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Democracy & Technology Blog Universal Service for the developing world?

On the eve of a conference in Tunisia to discuss the management of Internet domain names, the U.N. Conference on Trade and Development has issued a 276-page report highlighting the existence of a digital divide between developed and developing countries. The report makes some useful observations about how Internet connections are over-regulated and over-taxed in many developing countries.

Then it includes this passage:

Concerns remain, however, about those developing countries, particularly among the least developed countries, that have very limited access to international backbone networks. For reasons both of the small size of their markets and of geographical difficulties, it is unrealistic to expect that domestic liberalization will be enough to bring down the cost of Internet interconnection to levels that enable a significant improvement in Internet affordability. (emphasis added) International cooperation has therefore an important role to play in accompanying and supporting the commercial development of Internet connectivity in these countries.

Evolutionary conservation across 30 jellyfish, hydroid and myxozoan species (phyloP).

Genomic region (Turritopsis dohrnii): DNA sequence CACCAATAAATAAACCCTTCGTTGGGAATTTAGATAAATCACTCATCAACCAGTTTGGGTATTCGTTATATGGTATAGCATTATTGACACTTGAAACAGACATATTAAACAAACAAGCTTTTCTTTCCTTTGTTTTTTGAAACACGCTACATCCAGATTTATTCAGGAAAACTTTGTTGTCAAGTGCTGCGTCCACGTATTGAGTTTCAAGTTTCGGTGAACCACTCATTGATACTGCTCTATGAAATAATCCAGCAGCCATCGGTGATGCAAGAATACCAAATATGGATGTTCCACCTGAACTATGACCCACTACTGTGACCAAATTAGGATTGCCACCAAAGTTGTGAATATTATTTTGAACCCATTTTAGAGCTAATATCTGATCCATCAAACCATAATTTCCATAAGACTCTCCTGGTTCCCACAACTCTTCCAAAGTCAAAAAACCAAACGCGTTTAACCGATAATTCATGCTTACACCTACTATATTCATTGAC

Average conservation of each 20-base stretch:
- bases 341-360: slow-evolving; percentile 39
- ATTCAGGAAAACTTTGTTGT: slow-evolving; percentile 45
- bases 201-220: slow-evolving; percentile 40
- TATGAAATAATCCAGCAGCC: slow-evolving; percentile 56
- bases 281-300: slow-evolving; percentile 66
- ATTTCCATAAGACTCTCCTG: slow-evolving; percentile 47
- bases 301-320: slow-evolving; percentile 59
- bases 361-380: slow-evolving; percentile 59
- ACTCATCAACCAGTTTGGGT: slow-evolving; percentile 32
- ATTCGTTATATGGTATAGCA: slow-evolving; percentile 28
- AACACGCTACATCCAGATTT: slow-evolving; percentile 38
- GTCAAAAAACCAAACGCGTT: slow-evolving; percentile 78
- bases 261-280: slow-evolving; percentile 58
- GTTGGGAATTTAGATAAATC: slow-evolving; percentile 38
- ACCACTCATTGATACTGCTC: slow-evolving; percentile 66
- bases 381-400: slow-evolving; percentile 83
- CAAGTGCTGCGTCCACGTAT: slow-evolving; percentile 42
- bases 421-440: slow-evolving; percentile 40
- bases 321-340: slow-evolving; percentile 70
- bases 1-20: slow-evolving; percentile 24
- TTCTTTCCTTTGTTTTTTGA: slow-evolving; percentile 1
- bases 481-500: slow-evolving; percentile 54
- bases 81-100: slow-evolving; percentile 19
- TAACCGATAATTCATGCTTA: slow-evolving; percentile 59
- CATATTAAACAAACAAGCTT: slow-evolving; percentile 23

The conclusion says this:

Policies to promote Internet take-up by households, businesses and public entities by generating a critical mass of Internet users appear to be a more promising means of reducing Internet backbone interconnection costs than ex-ante regulatory intervention.

This is the same rationale used by advocates of Universal Service domestically, and a good example why it is critical to keep the U.N.’s hands off the Internet. Once the U.N. gains control of any piece of the Internet, it can use that authority to impose fees and regulations. French President Jacques Chirac has called for a worldwide tax — er, “Levy of solidarity” — to fund additional aid for developing countries. But he and his allies still lack leverage to make it happen. Control of some piece of the Internet is an obvious solution.

Hance Haney

Director and Senior Fellow of the Technology & Democracy Project
Hance Haney served as Director and Senior Fellow of the Technology & Democracy Project at the Discovery Institute, in Washington, D.C. Haney spent ten years as an aide to former Senator Bob Packwood (OR), and advised him in his capacity as chairman of the Senate Communications Subcommittee during the deliberations leading to the Telecommunications Act of 1996. He subsequently held various positions with the United States Telecom Association and Qwest Communications. He earned a B.A. in history from Willamette University and a J.D. from Lewis and Clark Law School in Portland, Oregon.